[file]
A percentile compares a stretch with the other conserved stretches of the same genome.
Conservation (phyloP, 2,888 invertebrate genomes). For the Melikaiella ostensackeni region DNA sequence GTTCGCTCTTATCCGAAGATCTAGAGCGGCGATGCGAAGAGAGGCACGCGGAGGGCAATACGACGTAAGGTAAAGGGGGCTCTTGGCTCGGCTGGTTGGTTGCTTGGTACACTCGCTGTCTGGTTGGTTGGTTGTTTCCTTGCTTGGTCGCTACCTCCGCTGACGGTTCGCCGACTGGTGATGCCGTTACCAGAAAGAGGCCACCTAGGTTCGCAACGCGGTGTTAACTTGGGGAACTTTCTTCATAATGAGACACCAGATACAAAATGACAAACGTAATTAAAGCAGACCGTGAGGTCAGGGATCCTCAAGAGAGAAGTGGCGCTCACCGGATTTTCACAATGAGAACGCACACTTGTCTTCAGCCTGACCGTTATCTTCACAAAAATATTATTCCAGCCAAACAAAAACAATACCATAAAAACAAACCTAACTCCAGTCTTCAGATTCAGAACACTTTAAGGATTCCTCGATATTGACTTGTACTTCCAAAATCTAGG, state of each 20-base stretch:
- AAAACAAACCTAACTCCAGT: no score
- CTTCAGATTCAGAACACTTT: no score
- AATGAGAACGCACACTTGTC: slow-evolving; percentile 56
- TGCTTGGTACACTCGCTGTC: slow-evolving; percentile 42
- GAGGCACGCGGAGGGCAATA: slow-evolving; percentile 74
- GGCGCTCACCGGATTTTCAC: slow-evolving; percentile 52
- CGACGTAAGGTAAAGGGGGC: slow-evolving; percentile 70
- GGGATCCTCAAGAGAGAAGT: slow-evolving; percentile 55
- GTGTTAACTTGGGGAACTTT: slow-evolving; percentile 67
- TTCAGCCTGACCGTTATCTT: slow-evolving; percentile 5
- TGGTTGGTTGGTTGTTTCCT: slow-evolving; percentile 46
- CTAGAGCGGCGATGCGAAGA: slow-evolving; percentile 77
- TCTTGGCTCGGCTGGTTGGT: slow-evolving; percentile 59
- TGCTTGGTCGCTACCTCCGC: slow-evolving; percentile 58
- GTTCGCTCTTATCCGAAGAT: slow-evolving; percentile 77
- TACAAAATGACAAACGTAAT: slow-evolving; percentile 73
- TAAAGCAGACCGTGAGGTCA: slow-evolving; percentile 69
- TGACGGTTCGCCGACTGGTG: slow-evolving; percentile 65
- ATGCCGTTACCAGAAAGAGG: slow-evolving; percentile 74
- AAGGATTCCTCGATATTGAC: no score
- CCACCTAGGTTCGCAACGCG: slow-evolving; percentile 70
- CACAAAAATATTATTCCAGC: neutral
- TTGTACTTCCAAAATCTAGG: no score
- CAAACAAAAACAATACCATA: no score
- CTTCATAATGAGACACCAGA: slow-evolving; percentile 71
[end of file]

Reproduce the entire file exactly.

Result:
A percentile compares a stretch with the other conserved stretches of the same genome.
Conservation (phyloP, 2,888 invertebrate genomes). For the Melikaiella ostensackeni region DNA sequence GTTCGCTCTTATCCGAAGATCTAGAGCGGCGATGCGAAGAGAGGCACGCGGAGGGCAATACGACGTAAGGTAAAGGGGGCTCTTGGCTCGGCTGGTTGGTTGCTTGGTACACTCGCTGTCTGGTTGGTTGGTTGTTTCCTTGCTTGGTCGCTACCTCCGCTGACGGTTCGCCGACTGGTGATGCCGTTACCAGAAAGAGGCCACCTAGGTTCGCAACGCGGTGTTAACTTGGGGAACTTTCTTCATAATGAGACACCAGATACAAAATGACAAACGTAATTAAAGCAGACCGTGAGGTCAGGGATCCTCAAGAGAGAAGTGGCGCTCACCGGATTTTCACAATGAGAACGCACACTTGTCTTCAGCCTGACCGTTATCTTCACAAAAATATTATTCCAGCCAAACAAAAACAATACCATAAAAACAAACCTAACTCCAGTCTTCAGATTCAGAACACTTTAAGGATTCCTCGATATTGACTTGTACTTCCAAAATCTAGG, state of each 20-base stretch:
- AAAACAAACCTAACTCCAGT: no score
- CTTCAGATTCAGAACACTTT: no score
- AATGAGAACGCACACTTGTC: slow-evolving; percentile 56
- TGCTTGGTACACTCGCTGTC: slow-evolving; percentile 42
- GAGGCACGCGGAGGGCAATA: slow-evolving; percentile 74
- GGCGCTCACCGGATTTTCAC: slow-evolving; percentile 52
- CGACGTAAGGTAAAGGGGGC: slow-evolving; percentile 70
- GGGATCCTCAAGAGAGAAGT: slow-evolving; percentile 55
- GTGTTAACTTGGGGAACTTT: slow-evolving; percentile 67
- TTCAGCCTGACCGTTATCTT: slow-evolving; percentile 5
- TGGTTGGTTGGTTGTTTCCT: slow-evolving; percentile 46
- CTAGAGCGGCGATGCGAAGA: slow-evolving; percentile 77
- TCTTGGCTCGGCTGGTTGGT: slow-evolving; percentile 59
- TGCTTGGTCGCTACCTCCGC: slow-evolving; percentile 58
- GTTCGCTCTTATCCGAAGAT: slow-evolving; percentile 77
- TACAAAATGACAAACGTAAT: slow-evolving; percentile 73
- TAAAGCAGACCGTGAGGTCA: slow-evolving; percentile 69
- TGACGGTTCGCCGACTGGTG: slow-evolving; percentile 65
- ATGCCGTTACCAGAAAGAGG: slow-evolving; percentile 74
- AAGGATTCCTCGATATTGAC: no score
- CCACCTAGGTTCGCAACGCG: slow-evolving; percentile 70
- CACAAAAATATTATTCCAGC: neutral
- TTGTACTTCCAAAATCTAGG: no score
- CAAACAAAAACAATACCATA: no score
- CTTCATAATGAGACACCAGA: slow-evolving; percentile 71